BROOKLINE, Mass. -- The U.S. Amateur is full of polished young players with bright futures, but one stuck out on the second day of match play here at the historic Country Club.
His name is Matt Fitzpatrick, an 18-year-old Englishman, who advanced Thursday to the quarterfinals with two commanding wins on the Rees Jones redesigned course that is hosting its sixth U.S. Amateur. In both his morning and afternoon matches, Fitzpatrick beat his opponents 4 and 3. He will face Adam Ball on Friday.
"It's nice to be here and doing well," Fitzpatrick said. "I'm pretty pleased to give myself a chance."
Fitzpatrick, who is headed to Northwestern in the fall to play golf, was the low amateur last month at the Open Championship with a tie for 44th.
At first glance, his boyish looks bring to mind an altar boy or one of the little kids that escort the players of his beloved Sheffield United Football team into Bramall Lane Stadium.
"Small" and "light" is how he describes his slight build.
That's probably what the Muirfield security guard was thinking in July, when he attempted to block the British Boys champion from getting balls on the range before the start of the Open Championship. The guard asked Fitzpatrick if he was getting balls for Tiger Woods, who was also at the practice facility.
But then you watch Fitzpatrick's composure on the golf course and you learn quickly that he's mature well beyond his years or innocent-looking face. He has a solid golf swing with a good short game.
Fitzpatrick is poised to be the next Luke Donald, set to be like his older countryman: a star at Northwestern, a Walker Cupper, Ryder Cupper and international pro star.
"The comparisons are nice," said Fitzpatrick, who noted that Donald played no role in his decision to attend Northwestern. "I can't deny that. But I don't want things to get out of hand with 'he's going to be this, he's going to be that,' when I'm still 18 with lots of time."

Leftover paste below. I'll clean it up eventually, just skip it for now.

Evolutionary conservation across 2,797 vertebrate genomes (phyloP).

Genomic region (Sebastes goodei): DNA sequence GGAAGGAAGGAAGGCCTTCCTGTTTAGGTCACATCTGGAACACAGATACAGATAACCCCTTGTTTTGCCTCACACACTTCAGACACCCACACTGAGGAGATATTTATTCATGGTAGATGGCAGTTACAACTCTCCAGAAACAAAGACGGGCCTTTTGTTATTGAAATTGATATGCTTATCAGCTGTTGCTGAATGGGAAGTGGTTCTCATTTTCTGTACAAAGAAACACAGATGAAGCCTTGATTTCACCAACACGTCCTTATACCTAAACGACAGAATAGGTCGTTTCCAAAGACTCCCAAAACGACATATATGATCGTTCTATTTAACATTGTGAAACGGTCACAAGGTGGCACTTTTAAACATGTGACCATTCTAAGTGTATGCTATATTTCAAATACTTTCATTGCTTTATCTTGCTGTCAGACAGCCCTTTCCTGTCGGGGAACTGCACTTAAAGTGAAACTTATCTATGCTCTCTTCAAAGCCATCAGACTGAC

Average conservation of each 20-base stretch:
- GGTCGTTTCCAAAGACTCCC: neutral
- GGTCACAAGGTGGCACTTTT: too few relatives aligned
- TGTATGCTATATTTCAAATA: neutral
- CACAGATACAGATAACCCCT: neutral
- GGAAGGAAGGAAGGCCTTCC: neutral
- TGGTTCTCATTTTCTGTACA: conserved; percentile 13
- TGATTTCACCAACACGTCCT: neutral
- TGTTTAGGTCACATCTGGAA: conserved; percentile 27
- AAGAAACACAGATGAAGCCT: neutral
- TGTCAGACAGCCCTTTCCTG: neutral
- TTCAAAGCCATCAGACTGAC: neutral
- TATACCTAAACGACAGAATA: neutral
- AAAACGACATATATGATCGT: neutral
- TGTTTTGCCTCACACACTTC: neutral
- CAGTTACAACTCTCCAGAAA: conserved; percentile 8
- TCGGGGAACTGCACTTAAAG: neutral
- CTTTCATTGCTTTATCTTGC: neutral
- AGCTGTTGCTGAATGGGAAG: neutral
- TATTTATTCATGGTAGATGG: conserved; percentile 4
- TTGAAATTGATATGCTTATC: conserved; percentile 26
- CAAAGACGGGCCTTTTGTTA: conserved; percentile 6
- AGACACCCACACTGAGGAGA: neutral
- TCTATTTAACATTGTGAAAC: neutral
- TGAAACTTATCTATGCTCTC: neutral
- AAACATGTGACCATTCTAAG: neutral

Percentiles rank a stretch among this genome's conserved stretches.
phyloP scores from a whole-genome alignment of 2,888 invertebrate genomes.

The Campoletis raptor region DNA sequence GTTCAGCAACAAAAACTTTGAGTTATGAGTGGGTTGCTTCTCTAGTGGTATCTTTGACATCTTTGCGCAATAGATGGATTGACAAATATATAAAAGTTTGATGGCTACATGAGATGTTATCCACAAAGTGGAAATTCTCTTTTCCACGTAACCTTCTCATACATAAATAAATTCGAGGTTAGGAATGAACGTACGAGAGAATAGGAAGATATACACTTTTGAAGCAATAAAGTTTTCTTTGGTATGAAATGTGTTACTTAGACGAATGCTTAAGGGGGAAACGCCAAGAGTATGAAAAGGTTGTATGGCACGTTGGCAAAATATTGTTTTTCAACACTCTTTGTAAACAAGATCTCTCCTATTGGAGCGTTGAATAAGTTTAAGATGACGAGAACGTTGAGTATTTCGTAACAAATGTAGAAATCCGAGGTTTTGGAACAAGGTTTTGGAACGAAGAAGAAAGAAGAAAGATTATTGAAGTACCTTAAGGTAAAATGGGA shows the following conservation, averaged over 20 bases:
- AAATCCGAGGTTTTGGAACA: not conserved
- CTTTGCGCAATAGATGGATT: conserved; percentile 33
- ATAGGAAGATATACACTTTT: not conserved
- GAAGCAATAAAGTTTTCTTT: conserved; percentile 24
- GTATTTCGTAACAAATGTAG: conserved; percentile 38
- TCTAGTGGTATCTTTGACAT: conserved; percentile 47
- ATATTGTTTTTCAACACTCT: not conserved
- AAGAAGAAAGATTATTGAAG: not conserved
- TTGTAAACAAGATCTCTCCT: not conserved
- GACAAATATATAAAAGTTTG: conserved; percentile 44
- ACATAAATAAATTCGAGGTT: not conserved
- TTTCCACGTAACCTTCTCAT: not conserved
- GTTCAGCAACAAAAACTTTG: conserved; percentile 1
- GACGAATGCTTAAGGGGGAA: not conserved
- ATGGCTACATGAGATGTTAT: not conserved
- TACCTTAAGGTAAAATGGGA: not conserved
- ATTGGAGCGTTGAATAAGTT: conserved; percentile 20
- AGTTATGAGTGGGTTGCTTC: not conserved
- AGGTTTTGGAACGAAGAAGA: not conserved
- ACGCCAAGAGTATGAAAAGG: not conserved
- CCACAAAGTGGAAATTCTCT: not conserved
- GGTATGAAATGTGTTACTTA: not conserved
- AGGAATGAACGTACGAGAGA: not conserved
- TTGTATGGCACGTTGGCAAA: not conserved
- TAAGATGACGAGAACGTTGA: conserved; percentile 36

At Muirfield, Fitzpatrick had Rickie Fowler and Hunter Mahan sign his golf bag after playing in a practice round with them. In the first two rounds, he played with Jordan Spieth and Russell Henley, two young players he is certain to face down the road if he makes it to the PGA Tour.
But he is in no rush to join them in the pro ranks. He wants to attend college so he will have something to fall back on if the golf doesn't work out.
Though Fitzpatrick was star struck with being in the company of all his golfing heroes, he wasn't surprised with how well he played in his first major championship.
"I didn't have any expectations," he said. "I was used to that sort of play on links courses, so for me it was just taking one shot a time. The Open week was the best week of my life by a mile."
Even with that performance at Muirfield and being the second ranked amateur in the world, he feels no pressure to win this week at the Country Club.
"I wouldn't say that I'm under pressure at any event because at the end of the day, all you can do is play your best," he said. "If it's not your day, it's not your day."
Still, he will benefit from the experience at Muirfield in his upcoming quarterfinal match on Friday.
"I think having the big crowds and being on TV holds you in good stead for something like this," Fitzpatrick said. "No offense to the U.S. Am, but it's a bit smaller than the Open Championship.
"But don't get me wrong, the crowds here are fantastic. I can't believe how strong they are. I quite enjoy playing in front of a crowd."
On Thursday, Fitzpatrick noted the comparisons between Muirfield and the Country Club. Both courses, he said, play fast and firm with deep rough and tight fairways. The major difference, he offered, was that Muirfield didn't have the Country Club's rough around the greens.
An Englishman hasn't won the U.S. Amateur since Harold Hilton took it in 1911 at the Apawamis Club in Rye, N.Y. Now with Neil Raymond's 1-up win over Nathan Holman, there will be two Englishmen in the final eight.
The GB&I hasn't made its Walker Cup picks for the biennial matches against the United States, so there is more at stake here than just winning this championship for Fitzpatrick.
"Making the Walker Cup is definitely a target for me," he said. "I knew that if I played well here it would improve my chances so the further I get the bigger increase."
Coming into the media center in the Curling building at the Country Club, Fitzpatrick ran into Raymond.
"You can put it on the record," said the playful 27-year-old Raymond, who is the oldest player left in the matches, pointing to Fitzpatrick. "This is the greatest player, the Silver Medal winner of the Open Championship."
By Sunday night, Raymond could be adding another honorific to Fitzpatrick's name.